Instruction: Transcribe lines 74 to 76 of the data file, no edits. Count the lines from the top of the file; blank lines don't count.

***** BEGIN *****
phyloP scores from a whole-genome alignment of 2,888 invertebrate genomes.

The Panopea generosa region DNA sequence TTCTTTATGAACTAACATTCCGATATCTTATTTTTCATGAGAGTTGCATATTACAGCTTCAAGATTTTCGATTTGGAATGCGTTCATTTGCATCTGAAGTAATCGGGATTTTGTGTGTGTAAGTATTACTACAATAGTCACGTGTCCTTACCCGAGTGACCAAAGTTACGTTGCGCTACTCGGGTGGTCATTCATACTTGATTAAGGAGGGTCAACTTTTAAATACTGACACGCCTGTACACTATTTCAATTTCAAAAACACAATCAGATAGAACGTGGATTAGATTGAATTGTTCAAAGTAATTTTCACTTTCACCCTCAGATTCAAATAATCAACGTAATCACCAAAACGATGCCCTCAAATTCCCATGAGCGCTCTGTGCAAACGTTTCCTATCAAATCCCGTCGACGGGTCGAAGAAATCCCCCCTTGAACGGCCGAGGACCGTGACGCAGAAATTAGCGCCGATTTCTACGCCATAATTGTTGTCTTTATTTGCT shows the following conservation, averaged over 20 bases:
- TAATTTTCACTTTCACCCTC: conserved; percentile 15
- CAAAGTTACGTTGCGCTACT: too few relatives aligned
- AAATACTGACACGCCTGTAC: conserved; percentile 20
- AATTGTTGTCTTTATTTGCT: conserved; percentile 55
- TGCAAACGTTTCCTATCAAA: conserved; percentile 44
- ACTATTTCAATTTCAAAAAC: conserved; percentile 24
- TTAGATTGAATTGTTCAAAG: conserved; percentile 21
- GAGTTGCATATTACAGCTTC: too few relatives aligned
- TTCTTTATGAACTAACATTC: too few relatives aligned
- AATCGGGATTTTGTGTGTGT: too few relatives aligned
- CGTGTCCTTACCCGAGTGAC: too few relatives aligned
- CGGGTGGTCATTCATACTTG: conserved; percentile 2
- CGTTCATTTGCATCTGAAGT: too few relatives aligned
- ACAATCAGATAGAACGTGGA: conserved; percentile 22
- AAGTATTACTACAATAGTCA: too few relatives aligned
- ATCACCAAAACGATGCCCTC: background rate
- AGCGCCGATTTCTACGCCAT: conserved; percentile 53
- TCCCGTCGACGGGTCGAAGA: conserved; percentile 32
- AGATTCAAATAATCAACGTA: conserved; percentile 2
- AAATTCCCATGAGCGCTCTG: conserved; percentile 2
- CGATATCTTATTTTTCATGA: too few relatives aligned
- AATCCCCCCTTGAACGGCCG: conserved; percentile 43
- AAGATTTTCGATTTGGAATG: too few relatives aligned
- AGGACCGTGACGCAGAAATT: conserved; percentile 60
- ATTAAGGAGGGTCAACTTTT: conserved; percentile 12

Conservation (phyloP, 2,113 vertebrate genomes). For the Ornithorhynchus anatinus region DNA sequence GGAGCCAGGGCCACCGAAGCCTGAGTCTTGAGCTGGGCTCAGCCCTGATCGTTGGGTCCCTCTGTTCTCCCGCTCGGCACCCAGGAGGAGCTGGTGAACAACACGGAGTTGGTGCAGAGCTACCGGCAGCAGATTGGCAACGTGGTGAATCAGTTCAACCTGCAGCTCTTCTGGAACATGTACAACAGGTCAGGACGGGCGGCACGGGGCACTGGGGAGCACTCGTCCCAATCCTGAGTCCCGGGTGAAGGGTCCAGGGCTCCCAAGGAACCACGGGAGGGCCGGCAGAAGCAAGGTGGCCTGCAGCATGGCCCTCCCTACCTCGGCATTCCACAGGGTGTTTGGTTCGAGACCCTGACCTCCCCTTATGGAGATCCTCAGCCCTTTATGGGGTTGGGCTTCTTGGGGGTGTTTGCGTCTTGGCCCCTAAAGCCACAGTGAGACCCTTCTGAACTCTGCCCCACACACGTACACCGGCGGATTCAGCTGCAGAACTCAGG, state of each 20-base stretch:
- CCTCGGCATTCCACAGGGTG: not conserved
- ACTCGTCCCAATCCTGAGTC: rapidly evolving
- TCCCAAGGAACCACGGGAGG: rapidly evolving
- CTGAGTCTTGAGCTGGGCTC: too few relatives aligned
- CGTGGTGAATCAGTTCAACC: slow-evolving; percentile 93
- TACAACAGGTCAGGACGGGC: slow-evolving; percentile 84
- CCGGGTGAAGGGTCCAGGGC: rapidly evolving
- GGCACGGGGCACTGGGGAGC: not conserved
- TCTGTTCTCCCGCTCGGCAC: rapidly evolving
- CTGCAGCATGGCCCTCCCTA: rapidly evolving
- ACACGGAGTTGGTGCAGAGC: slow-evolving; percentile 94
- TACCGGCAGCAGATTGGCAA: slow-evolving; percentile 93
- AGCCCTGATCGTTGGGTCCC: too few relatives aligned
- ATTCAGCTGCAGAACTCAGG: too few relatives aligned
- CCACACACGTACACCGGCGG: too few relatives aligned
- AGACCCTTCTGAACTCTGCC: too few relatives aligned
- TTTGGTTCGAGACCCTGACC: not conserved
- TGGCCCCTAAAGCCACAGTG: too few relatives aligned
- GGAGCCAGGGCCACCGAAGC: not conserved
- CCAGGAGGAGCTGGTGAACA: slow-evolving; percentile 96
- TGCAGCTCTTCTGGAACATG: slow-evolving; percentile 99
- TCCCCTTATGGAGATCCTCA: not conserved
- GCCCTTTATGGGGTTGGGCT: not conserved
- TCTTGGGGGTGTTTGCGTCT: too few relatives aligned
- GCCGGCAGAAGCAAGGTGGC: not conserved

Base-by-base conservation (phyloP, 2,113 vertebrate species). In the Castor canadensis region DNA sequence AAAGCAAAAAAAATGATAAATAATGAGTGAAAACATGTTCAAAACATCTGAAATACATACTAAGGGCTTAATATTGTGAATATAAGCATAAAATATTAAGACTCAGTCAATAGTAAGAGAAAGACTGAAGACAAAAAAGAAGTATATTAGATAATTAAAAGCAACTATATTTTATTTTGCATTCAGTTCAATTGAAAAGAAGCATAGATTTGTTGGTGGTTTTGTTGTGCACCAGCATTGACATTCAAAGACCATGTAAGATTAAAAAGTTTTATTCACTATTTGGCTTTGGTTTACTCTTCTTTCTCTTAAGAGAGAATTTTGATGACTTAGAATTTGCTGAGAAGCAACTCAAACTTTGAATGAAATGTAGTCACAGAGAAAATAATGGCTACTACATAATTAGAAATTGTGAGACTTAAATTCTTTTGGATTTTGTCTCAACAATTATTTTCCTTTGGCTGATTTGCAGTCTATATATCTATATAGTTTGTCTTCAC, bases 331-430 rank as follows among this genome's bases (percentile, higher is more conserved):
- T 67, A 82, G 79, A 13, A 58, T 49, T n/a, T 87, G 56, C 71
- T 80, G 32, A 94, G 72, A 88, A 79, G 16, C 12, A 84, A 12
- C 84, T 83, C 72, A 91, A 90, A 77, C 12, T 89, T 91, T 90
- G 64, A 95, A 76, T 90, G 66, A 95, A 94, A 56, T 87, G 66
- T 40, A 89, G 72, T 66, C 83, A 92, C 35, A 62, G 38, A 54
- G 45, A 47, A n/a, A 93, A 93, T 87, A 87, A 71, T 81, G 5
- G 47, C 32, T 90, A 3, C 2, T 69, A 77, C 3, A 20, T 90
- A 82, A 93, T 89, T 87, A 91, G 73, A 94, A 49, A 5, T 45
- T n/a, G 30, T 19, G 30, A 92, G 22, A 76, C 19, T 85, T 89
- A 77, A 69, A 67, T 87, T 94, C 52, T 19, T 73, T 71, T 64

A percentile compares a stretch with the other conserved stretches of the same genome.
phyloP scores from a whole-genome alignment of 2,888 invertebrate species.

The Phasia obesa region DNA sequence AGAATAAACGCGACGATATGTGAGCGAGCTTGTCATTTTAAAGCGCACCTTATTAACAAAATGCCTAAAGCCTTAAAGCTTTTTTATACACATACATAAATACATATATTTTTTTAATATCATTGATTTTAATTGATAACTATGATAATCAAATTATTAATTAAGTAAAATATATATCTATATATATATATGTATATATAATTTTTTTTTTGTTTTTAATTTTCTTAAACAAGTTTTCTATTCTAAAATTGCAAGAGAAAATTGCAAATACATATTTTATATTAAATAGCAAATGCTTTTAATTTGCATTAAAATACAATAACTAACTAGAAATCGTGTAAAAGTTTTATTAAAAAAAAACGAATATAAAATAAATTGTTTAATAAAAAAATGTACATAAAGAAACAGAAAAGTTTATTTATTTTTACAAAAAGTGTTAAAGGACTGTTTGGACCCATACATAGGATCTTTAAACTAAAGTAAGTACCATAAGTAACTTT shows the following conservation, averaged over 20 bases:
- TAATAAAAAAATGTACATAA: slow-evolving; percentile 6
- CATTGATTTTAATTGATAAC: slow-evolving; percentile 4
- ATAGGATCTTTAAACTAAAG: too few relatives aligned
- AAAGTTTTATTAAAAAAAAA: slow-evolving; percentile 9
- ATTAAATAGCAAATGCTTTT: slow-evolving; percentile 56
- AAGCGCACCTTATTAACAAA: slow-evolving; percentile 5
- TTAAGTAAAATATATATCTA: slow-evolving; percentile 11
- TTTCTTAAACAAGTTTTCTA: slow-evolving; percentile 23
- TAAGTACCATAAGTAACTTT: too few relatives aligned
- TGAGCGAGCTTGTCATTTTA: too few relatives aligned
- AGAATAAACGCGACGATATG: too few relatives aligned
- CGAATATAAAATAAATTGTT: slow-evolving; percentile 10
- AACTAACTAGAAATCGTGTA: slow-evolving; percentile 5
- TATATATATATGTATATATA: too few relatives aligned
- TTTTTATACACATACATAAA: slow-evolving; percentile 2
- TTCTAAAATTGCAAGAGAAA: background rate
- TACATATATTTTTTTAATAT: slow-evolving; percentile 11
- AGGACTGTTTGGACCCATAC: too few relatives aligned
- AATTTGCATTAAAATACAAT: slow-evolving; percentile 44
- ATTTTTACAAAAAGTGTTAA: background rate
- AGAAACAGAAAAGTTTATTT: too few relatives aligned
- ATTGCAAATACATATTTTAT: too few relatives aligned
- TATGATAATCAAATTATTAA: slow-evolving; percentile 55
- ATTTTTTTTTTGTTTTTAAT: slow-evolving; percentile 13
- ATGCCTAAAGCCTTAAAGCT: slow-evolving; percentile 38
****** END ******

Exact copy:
- TTAAGTAAAATATATATCTA: slow-evolving; percentile 11
- TTTCTTAAACAAGTTTTCTA: slow-evolving; percentile 23
- TAAGTACCATAAGTAACTTT: too few relatives aligned